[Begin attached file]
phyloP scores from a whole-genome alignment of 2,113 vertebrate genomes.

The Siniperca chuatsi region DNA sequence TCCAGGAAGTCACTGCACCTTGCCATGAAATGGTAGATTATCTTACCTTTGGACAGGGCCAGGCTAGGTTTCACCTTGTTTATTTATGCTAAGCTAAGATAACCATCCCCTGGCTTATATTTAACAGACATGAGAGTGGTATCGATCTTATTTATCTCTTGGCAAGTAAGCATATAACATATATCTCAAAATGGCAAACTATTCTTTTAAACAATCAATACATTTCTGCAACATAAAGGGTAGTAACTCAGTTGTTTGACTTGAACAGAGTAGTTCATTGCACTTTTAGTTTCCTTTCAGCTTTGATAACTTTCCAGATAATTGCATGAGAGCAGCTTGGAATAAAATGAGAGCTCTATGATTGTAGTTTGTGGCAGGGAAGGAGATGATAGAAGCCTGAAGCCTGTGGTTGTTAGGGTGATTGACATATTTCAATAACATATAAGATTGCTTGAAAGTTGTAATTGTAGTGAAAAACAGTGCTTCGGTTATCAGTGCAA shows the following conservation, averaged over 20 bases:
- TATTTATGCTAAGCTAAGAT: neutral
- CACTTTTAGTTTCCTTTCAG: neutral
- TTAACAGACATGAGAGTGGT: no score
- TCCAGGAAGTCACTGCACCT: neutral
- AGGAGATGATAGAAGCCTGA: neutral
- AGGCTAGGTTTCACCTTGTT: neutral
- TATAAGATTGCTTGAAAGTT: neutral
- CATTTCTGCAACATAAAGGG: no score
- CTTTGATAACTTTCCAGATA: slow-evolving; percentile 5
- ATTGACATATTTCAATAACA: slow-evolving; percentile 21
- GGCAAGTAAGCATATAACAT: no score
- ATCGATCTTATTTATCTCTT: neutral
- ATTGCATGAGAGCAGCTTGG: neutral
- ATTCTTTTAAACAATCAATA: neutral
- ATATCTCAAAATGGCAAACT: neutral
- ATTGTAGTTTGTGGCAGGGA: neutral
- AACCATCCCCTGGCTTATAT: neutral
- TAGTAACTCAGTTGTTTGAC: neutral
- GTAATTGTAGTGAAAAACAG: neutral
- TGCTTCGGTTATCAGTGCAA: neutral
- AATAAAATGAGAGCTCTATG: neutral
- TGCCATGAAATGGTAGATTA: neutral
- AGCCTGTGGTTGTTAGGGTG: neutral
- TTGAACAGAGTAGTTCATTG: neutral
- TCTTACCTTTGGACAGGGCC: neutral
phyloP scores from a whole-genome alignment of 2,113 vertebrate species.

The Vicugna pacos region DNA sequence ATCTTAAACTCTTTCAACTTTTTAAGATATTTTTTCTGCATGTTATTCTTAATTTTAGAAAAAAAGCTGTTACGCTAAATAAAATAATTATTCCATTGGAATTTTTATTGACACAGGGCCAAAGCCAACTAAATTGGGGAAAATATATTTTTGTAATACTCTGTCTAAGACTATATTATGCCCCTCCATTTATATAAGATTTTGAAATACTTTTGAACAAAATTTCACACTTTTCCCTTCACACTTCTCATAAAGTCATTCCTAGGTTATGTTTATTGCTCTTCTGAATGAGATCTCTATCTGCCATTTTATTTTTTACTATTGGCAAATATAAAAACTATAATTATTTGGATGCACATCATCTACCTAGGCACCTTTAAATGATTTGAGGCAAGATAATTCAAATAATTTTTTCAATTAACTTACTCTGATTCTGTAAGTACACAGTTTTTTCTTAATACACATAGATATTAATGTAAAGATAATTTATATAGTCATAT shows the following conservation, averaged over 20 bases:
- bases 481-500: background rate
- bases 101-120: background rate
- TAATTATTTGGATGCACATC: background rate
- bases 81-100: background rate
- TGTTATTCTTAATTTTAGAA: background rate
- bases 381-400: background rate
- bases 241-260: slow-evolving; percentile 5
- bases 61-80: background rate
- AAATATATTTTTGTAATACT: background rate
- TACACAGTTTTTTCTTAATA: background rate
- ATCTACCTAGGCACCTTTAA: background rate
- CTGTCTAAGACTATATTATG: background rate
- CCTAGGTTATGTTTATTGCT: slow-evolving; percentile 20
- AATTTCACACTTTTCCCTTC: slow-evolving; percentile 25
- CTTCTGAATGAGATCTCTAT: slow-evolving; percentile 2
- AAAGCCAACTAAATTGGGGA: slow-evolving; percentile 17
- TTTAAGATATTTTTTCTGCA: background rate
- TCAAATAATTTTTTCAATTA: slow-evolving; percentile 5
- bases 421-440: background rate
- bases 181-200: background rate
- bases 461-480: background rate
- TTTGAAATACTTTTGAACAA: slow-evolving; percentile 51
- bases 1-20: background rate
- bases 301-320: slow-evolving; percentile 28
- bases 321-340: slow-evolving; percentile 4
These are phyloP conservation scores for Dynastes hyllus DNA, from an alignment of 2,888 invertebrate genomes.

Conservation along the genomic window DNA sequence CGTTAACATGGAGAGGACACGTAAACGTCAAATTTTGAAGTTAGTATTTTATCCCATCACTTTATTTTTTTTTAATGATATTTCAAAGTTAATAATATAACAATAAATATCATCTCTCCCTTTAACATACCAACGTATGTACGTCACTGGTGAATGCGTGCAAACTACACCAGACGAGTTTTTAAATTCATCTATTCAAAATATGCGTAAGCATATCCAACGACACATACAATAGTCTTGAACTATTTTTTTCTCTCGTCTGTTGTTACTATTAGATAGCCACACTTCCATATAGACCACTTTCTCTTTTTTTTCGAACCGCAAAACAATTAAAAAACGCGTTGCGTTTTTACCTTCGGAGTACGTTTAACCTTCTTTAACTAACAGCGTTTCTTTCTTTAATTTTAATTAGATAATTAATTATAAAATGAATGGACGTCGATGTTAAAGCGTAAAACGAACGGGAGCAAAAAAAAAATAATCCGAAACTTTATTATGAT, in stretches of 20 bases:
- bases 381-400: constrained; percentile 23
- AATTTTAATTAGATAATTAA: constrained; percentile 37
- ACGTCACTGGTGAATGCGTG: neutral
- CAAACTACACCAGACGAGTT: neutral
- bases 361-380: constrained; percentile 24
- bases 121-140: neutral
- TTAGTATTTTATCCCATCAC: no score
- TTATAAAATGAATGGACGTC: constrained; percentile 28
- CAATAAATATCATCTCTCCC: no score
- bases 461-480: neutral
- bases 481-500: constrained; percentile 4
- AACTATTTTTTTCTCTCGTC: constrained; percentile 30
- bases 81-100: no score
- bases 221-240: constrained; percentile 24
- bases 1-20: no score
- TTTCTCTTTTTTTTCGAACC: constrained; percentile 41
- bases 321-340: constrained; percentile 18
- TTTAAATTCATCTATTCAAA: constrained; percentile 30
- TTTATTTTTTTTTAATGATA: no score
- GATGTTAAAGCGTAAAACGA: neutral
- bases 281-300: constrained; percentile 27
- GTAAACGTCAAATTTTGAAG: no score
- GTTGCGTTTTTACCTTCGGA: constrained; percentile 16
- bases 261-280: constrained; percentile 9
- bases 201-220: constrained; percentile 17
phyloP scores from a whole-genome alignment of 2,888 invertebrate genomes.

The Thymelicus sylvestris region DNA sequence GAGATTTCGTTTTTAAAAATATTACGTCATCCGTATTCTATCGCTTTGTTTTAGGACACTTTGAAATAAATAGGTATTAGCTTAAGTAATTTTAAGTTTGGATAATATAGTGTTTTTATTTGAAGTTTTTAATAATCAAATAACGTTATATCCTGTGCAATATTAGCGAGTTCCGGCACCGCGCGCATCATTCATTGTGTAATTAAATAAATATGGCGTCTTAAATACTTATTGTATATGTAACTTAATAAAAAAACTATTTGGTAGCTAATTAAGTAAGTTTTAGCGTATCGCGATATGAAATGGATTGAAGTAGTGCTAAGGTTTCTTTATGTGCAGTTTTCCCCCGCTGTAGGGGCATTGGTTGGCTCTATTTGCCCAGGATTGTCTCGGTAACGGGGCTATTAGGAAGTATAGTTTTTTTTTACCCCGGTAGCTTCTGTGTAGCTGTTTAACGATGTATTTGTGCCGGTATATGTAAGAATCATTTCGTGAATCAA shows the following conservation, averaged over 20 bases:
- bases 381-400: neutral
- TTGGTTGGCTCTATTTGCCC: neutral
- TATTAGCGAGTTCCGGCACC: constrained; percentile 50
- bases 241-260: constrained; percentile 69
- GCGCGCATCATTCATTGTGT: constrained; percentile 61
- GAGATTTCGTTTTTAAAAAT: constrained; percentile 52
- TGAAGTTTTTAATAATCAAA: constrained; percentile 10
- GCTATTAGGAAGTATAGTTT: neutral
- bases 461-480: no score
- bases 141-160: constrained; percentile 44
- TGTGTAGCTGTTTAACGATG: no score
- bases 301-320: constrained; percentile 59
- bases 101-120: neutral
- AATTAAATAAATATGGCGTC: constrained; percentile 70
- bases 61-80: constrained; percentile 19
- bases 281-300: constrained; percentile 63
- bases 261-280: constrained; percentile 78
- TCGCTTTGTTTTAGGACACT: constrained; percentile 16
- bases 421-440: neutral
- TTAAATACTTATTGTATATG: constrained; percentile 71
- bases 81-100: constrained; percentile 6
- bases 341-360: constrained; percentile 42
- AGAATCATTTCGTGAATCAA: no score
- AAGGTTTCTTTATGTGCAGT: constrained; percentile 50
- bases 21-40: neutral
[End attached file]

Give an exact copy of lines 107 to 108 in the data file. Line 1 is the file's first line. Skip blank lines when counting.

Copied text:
- AAGGTTTCTTTATGTGCAGT: constrained; percentile 50
- bases 21-40: neutral